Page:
Sunday, February 5, 2017

Hidden Figures: From Disrespect to Dignity

Yom rishon, 9 Shevat 5777.

I grew up in a time after the civil rights battles of the Sixties had already been fought by brave people of many colors, standing shoulder to shoulder. Not that the fight is over -- for as long as men believe themselves to be more or to be less than others for any reason other than merit, we have not yet won -- but at least I never saw separate drinking fountains and restrooms separated by color.

There was a black family that moved to my all-white town when I was a little girl. My mother became close friends with Fortha May Fergus (thus named because in a family of many children, she was born on the fourth of May). Among her children, Fortha May's son of my age became my very good friend.

One day, we marched into my back yard, hand in hand, and announced to my stepfather that we were getting married.

"The hell you are!" he roared. I never discovered if it was merely our young age or something else that caused such a heated reaction... but I do know that others drove my "boyfriend" and his family out of our town some time after our ill-received news. Mama said it was because they were Negroes. Neither she nor I could comprehend the reasoning behind this. It would be as illogical as the brunettes driving out redheads or blondes.

On the way home from our date today at Cinema City, the Dearly Beloved remarked: "There are some good movies. Some reach the level of greatness. This was a great movie."

I agreed, though I shook with rage and barely-controlled tears through the last half of the film.

I often see goodness in human beings that makes my heart burst with pride. At too many other times, I think we must make God cry at the tragedy of how we diminish each other, His creation, His children. How can we ever, ever feel superior to another human being, for things over which we have no control? How has it ever been possible, how is is still possible, for one human being to look at another as automatically beneath him, simply due to an accident of birth?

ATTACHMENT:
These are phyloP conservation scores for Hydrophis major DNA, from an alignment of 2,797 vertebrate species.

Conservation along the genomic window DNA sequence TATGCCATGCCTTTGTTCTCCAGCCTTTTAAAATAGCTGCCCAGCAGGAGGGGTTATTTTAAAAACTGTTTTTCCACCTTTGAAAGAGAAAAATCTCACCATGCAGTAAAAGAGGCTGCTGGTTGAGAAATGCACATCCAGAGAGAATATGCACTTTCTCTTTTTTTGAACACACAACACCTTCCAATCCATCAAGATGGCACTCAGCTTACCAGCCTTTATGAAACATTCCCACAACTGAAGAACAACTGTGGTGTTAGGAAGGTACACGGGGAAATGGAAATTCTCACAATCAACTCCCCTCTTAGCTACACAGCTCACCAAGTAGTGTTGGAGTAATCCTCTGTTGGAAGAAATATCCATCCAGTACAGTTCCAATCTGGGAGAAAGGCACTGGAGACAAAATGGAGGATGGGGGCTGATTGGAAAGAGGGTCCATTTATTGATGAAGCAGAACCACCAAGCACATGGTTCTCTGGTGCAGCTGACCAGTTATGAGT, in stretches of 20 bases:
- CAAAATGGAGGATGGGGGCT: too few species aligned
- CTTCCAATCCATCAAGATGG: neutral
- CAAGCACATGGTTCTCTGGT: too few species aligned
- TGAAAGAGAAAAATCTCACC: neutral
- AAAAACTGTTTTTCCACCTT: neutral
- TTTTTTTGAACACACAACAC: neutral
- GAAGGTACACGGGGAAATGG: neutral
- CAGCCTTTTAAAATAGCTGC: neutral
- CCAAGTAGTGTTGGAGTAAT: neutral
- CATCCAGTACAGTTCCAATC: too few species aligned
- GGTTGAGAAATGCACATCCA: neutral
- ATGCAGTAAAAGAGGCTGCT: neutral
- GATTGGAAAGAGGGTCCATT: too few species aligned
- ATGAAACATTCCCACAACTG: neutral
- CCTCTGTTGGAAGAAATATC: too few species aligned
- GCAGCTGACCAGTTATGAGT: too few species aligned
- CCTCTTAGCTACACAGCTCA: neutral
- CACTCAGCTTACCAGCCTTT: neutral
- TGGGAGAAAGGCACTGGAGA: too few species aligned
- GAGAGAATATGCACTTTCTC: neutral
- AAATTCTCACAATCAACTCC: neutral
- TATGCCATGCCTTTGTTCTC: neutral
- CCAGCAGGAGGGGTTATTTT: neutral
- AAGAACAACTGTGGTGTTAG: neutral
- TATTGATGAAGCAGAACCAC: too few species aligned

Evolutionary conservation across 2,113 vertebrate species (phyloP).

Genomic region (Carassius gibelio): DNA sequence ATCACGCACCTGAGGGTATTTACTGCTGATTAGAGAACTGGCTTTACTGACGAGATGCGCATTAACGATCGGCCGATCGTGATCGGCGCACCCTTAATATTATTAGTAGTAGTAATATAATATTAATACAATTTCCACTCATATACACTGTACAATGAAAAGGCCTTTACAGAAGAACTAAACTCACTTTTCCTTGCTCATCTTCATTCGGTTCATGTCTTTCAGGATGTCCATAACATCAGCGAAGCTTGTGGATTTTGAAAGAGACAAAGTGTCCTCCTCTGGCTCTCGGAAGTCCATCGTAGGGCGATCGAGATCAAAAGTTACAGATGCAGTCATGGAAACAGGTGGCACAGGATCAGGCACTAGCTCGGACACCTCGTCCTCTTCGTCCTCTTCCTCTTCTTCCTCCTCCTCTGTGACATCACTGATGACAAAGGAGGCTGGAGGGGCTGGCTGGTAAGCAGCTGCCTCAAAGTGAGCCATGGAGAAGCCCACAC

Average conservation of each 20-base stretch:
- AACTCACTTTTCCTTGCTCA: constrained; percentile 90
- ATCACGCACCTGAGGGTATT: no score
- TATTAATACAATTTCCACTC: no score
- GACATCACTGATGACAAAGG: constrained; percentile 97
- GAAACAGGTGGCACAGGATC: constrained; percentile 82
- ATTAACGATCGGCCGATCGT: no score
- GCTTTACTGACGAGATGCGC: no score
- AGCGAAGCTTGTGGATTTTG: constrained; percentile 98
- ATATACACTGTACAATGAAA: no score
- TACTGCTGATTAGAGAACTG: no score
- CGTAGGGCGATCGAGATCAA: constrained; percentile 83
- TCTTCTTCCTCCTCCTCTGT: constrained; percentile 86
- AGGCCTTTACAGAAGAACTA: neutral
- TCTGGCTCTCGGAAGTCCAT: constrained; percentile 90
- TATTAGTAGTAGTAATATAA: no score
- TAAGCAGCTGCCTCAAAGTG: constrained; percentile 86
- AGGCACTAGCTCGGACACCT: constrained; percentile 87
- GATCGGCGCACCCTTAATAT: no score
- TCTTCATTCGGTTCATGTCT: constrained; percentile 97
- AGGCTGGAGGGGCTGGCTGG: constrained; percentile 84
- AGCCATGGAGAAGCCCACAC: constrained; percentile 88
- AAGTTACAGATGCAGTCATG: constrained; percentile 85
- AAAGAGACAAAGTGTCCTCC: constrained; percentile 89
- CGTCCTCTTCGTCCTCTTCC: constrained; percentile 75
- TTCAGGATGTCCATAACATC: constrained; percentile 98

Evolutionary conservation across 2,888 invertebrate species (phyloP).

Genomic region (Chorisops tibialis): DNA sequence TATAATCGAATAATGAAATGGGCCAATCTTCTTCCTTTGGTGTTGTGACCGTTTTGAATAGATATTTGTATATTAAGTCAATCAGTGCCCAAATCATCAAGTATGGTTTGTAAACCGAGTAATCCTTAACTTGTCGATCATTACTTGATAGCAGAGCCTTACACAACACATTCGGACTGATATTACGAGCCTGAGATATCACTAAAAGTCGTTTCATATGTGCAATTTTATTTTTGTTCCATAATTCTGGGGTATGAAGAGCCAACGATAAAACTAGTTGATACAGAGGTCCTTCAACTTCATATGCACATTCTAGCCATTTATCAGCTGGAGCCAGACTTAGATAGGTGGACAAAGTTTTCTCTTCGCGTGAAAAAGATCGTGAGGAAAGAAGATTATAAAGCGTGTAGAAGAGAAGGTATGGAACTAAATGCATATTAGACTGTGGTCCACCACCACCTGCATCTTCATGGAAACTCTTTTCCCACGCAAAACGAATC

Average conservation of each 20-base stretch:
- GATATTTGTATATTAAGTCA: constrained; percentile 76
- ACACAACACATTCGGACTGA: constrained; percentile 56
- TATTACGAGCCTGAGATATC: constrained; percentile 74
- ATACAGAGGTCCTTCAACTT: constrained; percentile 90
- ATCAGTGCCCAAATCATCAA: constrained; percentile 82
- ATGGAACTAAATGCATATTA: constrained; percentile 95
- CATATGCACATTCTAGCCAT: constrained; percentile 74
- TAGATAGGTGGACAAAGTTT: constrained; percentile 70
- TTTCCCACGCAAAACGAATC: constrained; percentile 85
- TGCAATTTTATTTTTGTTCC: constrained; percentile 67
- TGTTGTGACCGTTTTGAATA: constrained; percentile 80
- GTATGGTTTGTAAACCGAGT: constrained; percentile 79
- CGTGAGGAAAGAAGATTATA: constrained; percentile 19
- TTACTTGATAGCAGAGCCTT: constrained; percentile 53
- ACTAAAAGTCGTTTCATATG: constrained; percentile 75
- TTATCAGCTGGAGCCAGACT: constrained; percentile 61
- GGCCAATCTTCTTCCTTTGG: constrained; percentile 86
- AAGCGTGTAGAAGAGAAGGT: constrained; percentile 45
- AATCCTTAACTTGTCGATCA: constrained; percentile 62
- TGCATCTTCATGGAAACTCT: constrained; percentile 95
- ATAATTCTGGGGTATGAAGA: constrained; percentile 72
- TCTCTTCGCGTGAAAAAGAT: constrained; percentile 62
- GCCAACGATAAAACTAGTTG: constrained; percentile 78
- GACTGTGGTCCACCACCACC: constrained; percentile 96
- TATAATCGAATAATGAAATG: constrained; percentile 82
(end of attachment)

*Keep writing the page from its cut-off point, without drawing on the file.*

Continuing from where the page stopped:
There are plenty of good movie reviewers who will tell you all about this remarkable film, about the fine actors portraying a degraded and degrading time in American history, and how some brilliant people of stunning patience fought the system within the system and won some semblance of respect and dignity. So I won't review the film for you here -- but I will recommend that you watch it, and that you take your children to see it.

God created us all with unique gifts and with defects so that we can all work together to form a complete and awe-inspiring world. If we think for five minutes, we can see areas to admire in another human being, areas in which we ourselves are lacking.

It is my fervent prayer that Israel, saturated as this nation is in the Torah concept that we are all b'tselem Elokim (created in the image of God), will finally decide to lead the world in truly looking not at the jug, but in the wine it contains, as our Sages taught.


  1. I assume the name of the movie is Hidden Figures. (??) Growing up in New York City I never saw the signs of separate water fountains etc, however, on a trip with my parents to Washington, DC and Virginia in the mid-1950's they were there. I remember my parents refusing to go into a restaurant that said whites only, and of course, we couldn't go into one for colored only -- so it took quite a while to find a place without any sign (I have no idea if there was simply no sign or they really allowed both whites and colored in). I'm glad we are no longer in that stage but we still have a long way to go to accept people who are not the same as we are.

  2. Yes, that is the name of the movie. Your parents are some of my heroes. It seems so difficult for people to stand up and say "We don't believe in this in our family." What a powerful lesson for children! Yes, we have a long way to go -- but your parents inculcated in you this acceptance... and you taught it to your children... and they will teach it to their children... That's how we win. Slowly, but with constant affirmation. Thank you so much for commenting, Eileen!

  3. A true family story:
    My mom and dad were returning to Chicago after vacationing in Florida.
    Mama tanned very well had black hair and green/hazel eyes. Dad was very fair with blue eues and didn't tan well. They were in a restaurant in Alabama.
    They weren't being served. Gradually all the other customers left. Then the waitress served Mama and Daddy.
    Mama's comment: I do enjoy quiet with my meals!

    1. It's funny because your mother had such a great sense of humor. :-) But of course, it's also very sad. That is the reality of that world. It has improved, at least in some ways -- but as we know, a whole lotta backsliding's goin' on. May our children and grandchildren see better days.

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